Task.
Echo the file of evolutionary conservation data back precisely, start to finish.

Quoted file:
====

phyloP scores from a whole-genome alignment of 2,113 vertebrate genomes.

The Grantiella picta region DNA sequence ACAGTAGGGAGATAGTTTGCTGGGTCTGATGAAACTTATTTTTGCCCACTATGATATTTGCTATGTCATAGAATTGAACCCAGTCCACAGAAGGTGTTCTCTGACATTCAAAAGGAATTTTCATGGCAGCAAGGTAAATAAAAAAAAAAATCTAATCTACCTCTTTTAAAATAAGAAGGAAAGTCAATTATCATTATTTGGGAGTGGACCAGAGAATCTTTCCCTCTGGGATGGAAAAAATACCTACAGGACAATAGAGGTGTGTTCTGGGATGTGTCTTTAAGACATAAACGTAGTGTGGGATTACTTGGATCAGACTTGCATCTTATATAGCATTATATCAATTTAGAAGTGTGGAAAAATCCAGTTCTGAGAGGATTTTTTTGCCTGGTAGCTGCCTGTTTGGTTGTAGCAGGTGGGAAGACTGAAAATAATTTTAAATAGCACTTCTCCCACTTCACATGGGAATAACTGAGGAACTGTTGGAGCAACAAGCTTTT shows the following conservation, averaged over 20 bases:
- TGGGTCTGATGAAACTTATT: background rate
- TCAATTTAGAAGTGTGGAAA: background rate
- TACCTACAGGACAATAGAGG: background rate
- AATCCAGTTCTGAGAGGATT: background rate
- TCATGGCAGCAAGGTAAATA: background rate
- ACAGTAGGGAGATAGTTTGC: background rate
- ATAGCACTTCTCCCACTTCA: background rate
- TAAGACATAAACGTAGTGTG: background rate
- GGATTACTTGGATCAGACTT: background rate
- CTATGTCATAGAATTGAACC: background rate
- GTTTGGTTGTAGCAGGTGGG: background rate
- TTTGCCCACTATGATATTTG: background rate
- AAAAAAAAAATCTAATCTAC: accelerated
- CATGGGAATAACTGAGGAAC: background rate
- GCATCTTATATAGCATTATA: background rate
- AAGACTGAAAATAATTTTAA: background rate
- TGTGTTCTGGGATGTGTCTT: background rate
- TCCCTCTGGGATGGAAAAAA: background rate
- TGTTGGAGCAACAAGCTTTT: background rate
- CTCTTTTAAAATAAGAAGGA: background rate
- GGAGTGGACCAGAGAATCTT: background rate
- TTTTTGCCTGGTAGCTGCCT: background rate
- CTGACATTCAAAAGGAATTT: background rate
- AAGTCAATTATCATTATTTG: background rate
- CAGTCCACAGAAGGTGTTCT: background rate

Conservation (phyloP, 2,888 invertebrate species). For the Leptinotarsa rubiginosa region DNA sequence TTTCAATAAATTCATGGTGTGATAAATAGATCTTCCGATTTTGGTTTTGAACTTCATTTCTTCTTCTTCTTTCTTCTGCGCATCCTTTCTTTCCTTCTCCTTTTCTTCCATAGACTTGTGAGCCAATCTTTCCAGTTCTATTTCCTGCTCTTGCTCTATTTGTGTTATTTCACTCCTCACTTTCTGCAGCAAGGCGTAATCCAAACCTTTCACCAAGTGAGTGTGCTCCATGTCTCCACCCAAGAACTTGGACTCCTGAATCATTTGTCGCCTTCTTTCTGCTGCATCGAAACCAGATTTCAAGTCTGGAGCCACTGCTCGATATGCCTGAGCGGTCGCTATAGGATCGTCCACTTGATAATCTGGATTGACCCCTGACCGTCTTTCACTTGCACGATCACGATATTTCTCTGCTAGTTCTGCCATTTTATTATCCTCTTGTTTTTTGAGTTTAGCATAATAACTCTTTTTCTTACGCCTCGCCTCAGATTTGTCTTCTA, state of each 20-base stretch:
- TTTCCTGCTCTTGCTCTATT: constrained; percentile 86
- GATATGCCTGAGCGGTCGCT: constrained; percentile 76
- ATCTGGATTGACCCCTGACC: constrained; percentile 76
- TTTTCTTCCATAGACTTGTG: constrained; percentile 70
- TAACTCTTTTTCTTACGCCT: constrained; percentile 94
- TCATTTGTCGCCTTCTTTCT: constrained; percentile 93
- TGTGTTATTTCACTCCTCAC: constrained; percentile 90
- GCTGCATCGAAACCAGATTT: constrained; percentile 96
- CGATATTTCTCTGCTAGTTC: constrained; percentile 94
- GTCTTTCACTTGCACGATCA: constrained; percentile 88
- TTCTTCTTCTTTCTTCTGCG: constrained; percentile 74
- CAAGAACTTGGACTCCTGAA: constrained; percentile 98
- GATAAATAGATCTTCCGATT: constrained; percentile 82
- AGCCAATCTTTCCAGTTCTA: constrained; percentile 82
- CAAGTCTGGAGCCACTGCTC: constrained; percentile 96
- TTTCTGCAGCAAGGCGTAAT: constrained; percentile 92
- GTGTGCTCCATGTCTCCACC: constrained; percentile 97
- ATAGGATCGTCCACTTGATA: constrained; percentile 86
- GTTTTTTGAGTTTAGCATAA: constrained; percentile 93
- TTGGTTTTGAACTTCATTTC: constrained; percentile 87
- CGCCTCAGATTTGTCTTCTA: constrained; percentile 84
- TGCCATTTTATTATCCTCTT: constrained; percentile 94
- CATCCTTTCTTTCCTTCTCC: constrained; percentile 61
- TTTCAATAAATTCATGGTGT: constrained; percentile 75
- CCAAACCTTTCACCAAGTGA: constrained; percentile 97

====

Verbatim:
phyloP scores from a whole-genome alignment of 2,113 vertebrate genomes.

The Grantiella picta region DNA sequence ACAGTAGGGAGATAGTTTGCTGGGTCTGATGAAACTTATTTTTGCCCACTATGATATTTGCTATGTCATAGAATTGAACCCAGTCCACAGAAGGTGTTCTCTGACATTCAAAAGGAATTTTCATGGCAGCAAGGTAAATAAAAAAAAAAATCTAATCTACCTCTTTTAAAATAAGAAGGAAAGTCAATTATCATTATTTGGGAGTGGACCAGAGAATCTTTCCCTCTGGGATGGAAAAAATACCTACAGGACAATAGAGGTGTGTTCTGGGATGTGTCTTTAAGACATAAACGTAGTGTGGGATTACTTGGATCAGACTTGCATCTTATATAGCATTATATCAATTTAGAAGTGTGGAAAAATCCAGTTCTGAGAGGATTTTTTTGCCTGGTAGCTGCCTGTTTGGTTGTAGCAGGTGGGAAGACTGAAAATAATTTTAAATAGCACTTCTCCCACTTCACATGGGAATAACTGAGGAACTGTTGGAGCAACAAGCTTTT shows the following conservation, averaged over 20 bases:
- TGGGTCTGATGAAACTTATT: background rate
- TCAATTTAGAAGTGTGGAAA: background rate
- TACCTACAGGACAATAGAGG: background rate
- AATCCAGTTCTGAGAGGATT: background rate
- TCATGGCAGCAAGGTAAATA: background rate
- ACAGTAGGGAGATAGTTTGC: background rate
- ATAGCACTTCTCCCACTTCA: background rate
- TAAGACATAAACGTAGTGTG: background rate
- GGATTACTTGGATCAGACTT: background rate
- CTATGTCATAGAATTGAACC: background rate
- GTTTGGTTGTAGCAGGTGGG: background rate
- TTTGCCCACTATGATATTTG: background rate
- AAAAAAAAAATCTAATCTAC: accelerated
- CATGGGAATAACTGAGGAAC: background rate
- GCATCTTATATAGCATTATA: background rate
- AAGACTGAAAATAATTTTAA: background rate
- TGTGTTCTGGGATGTGTCTT: background rate
- TCCCTCTGGGATGGAAAAAA: background rate
- TGTTGGAGCAACAAGCTTTT: background rate
- CTCTTTTAAAATAAGAAGGA: background rate
- GGAGTGGACCAGAGAATCTT: background rate
- TTTTTGCCTGGTAGCTGCCT: background rate
- CTGACATTCAAAAGGAATTT: background rate
- AAGTCAATTATCATTATTTG: background rate
- CAGTCCACAGAAGGTGTTCT: background rate

Conservation (phyloP, 2,888 invertebrate species). For the Leptinotarsa rubiginosa region DNA sequence TTTCAATAAATTCATGGTGTGATAAATAGATCTTCCGATTTTGGTTTTGAACTTCATTTCTTCTTCTTCTTTCTTCTGCGCATCCTTTCTTTCCTTCTCCTTTTCTTCCATAGACTTGTGAGCCAATCTTTCCAGTTCTATTTCCTGCTCTTGCTCTATTTGTGTTATTTCACTCCTCACTTTCTGCAGCAAGGCGTAATCCAAACCTTTCACCAAGTGAGTGTGCTCCATGTCTCCACCCAAGAACTTGGACTCCTGAATCATTTGTCGCCTTCTTTCTGCTGCATCGAAACCAGATTTCAAGTCTGGAGCCACTGCTCGATATGCCTGAGCGGTCGCTATAGGATCGTCCACTTGATAATCTGGATTGACCCCTGACCGTCTTTCACTTGCACGATCACGATATTTCTCTGCTAGTTCTGCCATTTTATTATCCTCTTGTTTTTTGAGTTTAGCATAATAACTCTTTTTCTTACGCCTCGCCTCAGATTTGTCTTCTA, state of each 20-base stretch:
- TTTCCTGCTCTTGCTCTATT: constrained; percentile 86
- GATATGCCTGAGCGGTCGCT: constrained; percentile 76
- ATCTGGATTGACCCCTGACC: constrained; percentile 76
- TTTTCTTCCATAGACTTGTG: constrained; percentile 70
- TAACTCTTTTTCTTACGCCT: constrained; percentile 94
- TCATTTGTCGCCTTCTTTCT: constrained; percentile 93
- TGTGTTATTTCACTCCTCAC: constrained; percentile 90
- GCTGCATCGAAACCAGATTT: constrained; percentile 96
- CGATATTTCTCTGCTAGTTC: constrained; percentile 94
- GTCTTTCACTTGCACGATCA: constrained; percentile 88
- TTCTTCTTCTTTCTTCTGCG: constrained; percentile 74
- CAAGAACTTGGACTCCTGAA: constrained; percentile 98
- GATAAATAGATCTTCCGATT: constrained; percentile 82
- AGCCAATCTTTCCAGTTCTA: constrained; percentile 82
- CAAGTCTGGAGCCACTGCTC: constrained; percentile 96
- TTTCTGCAGCAAGGCGTAAT: constrained; percentile 92
- GTGTGCTCCATGTCTCCACC: constrained; percentile 97
- ATAGGATCGTCCACTTGATA: constrained; percentile 86
- GTTTTTTGAGTTTAGCATAA: constrained; percentile 93
- TTGGTTTTGAACTTCATTTC: constrained; percentile 87
- CGCCTCAGATTTGTCTTCTA: constrained; percentile 84
- TGCCATTTTATTATCCTCTT: constrained; percentile 94
- CATCCTTTCTTTCCTTCTCC: constrained; percentile 61
- TTTCAATAAATTCATGGTGT: constrained; percentile 75
- CCAAACCTTTCACCAAGTGA: constrained; percentile 97